Opioid Crisis | Top Stories from OctoberPR Newswire PR Newswire • November 4, 2019
The events of 2019 so far have given a glimmer of hope to people looking for pharmaceutical companies to answer for the damage caused by prescription opioids. What was long considered moral weakness is now being revealed in a different light: a targeted push by big pharma to market to people — especially women — at their most vulnerable. Here are the top stories from October:
Johnson & Johnson Reaches $20.4 Million Settlement Over Opioids
Pharmaceutical giant Johnson & Johnson recently reached a $20.4 million settlement with Summit and Cuyahoga counties in Ohio. Many drug companies, including Endo, Mallinckrodt and Allergan, have attempted to reach private agreements with the Ohio counties in an effort to avoid being included in the upcoming federal trial.
The settlement is bittersweet for opioid use disorder patients as part of the agreement stipulates that J&J has to pay $10 million in damages and $5 million in reimbursed legal expenses. Another $5.4 million must go to Ohio nonprofits established specifically to focus on the opioid crisis. This money will be used to increase opioid addiction awareness and provide treatments such as naloxone, an expensive medication, to people of all income levels. However, there’s a caveat to the settlement that many people aren’t happy with: because Johnson & Johnson reached a settlement, they legally don’t have to admit any liability.
Doctor/Drug Pusher Gets 40 Years in Prison
Joel Smithers, a Virginia doctor convicted in May of more than 800 counts of illegal opioid distribution, received a sentence this month of 40 years in prison. Smithers is also required to pay a fine of $86,000. This is one of many recent cases of physicians being held accountable for running “pill mills” and contributing to the current opioid crisis.
Smithers claims that he was a caring doctor manipulated by deceptive patients; however his patients, some of whom drove hundreds of miles for a visit, say otherwise. In fact, every single patient at his clinic went home with an opioid prescription. In roughly two years, the physician illegally distributed more than 500,000 doses of opioids, and amassed more than $700,000. At least one West Virginia woman died as a result.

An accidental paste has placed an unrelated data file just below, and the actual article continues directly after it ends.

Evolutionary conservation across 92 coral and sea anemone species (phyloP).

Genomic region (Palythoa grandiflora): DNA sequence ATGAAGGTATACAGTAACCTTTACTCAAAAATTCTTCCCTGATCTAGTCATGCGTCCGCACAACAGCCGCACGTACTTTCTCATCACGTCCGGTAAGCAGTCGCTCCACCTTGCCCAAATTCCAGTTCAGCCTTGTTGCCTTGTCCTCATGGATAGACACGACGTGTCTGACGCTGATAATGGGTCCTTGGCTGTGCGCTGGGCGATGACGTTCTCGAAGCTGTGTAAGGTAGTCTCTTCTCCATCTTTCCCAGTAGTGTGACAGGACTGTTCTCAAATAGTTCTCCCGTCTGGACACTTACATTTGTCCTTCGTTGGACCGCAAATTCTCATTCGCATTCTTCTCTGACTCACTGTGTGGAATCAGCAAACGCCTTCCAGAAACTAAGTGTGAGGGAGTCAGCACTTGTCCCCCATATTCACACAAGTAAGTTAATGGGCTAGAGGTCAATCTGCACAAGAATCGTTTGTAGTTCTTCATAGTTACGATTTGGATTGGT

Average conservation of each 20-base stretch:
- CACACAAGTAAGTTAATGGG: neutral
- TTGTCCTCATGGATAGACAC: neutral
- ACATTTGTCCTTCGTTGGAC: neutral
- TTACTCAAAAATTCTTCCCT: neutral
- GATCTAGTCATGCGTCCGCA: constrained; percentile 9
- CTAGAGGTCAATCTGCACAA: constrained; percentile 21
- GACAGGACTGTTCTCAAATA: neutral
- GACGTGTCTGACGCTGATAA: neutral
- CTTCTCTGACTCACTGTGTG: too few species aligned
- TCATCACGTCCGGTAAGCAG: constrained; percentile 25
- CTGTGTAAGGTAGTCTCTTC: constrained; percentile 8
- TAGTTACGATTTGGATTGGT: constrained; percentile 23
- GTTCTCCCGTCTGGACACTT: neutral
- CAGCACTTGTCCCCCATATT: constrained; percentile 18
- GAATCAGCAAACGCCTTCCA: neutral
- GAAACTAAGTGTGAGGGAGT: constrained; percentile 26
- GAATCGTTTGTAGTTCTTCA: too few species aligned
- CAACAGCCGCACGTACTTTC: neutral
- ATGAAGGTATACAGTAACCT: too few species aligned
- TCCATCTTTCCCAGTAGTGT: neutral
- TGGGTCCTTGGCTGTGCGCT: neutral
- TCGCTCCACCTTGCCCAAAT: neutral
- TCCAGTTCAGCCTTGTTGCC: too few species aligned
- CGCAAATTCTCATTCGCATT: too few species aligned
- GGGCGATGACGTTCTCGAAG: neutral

Johnson & Johnson Wants To Sweep Opioid Problems Under the Rug With $4 Billion Payout
In a new attempt to avoid bearing the brunt of the opioid epidemic, drug maker Johnson & Johnson has offered a sum of $4 billion to settle the 2,000-plus pending lawsuits tied to opioids around the country. There’s currently no word on whether local and state governments will accept the deal.
J&J has tried hard to present a façade of sensitivity to consumers while at the same time fighting tooth and nail against anything that implicates the company as part of the current crisis. For example, in August the company announced it was ordering its team of lawyers to fight an Oklahoma judge that had awarded a $572 million verdict against J&J.
Even this $4 billion offer is merely an attempt to soothe worried investors, since Wells Fargo estimated that litigation could end up costing J&J $5 billion to $10 billion. For reference, Johnson & Johnson sold more than $81 billion worldwide last year.
U.S. States Fight Purdue Pharma’s Motion To Block Litigation Against Sackler Family
Purdue Pharma, the maker of the oxycodone drug OxyContin, is trying to protect itself from over 2,600 lawsuits by filing for Chapter 11 bankruptcy. More importantly, the company appears to be attempting to shield its owners, the infamous Sackler family, as well. It is common for a corporation to file for bankruptcy in the wake of severe financial liability; however, it is not common to extend the same bankruptcy protections to individual owners of a corporation.
Many state and local governments are crying foul, and more than 20 U.S. attorneys general have taken steps to legally challenge the request by Purdue Pharma. They argue that bankruptcy protection does not apply to individual Sackler family members facing lawsuits. The Sacklers have amassed an empire worth billions of dollars, and the family members facing suit have received at least $12 billion dollars in profits from Purdue Pharma.
Many lawsuits allege these directors were involved closely in the decision to intentionally deceive U.S. regulatory agencies and thousands of doctors for decades. According to plaintiffs, the Sackler family and Purdue Pharma recruited and trained sales representatives to market OxyContin as being relatively safe. The sales reps were instructed to tell doctors that the risk of addiction was less than 1%, which has since been proven to be a monumental falsehood. The company also gave representatives annual bonuses for increasing sales to doctors who were known as high prescribers of opioids, even if their conduct raised red flags.
Sesame Street Shines a Light on Drug Addiction
Sesame Street is known for tackling tough topics, and drug addiction can now be added to that list. Fueled by the current opioid crisis, drug addiction is sweeping the nation at alarming rates, which provided a perfect window for Sesame Workshop, the nonprofit behind the show, to create programming addressing the issue.
The children’s TV show explored the topic of addiction as a sickness in terms that children can understand. Karli, a Muppet friend of Elmo who was introduced to viewers as part of a foster care initiative that ran in May, shares that she’s in foster care while her mother is in rehab for drug addiction.
The episode is part of a video series by Sesame Street in Communities that can be found on Sesame Street in Communities, which provides a wealth of resources in both English and Spanish for parents and caregivers.Back to News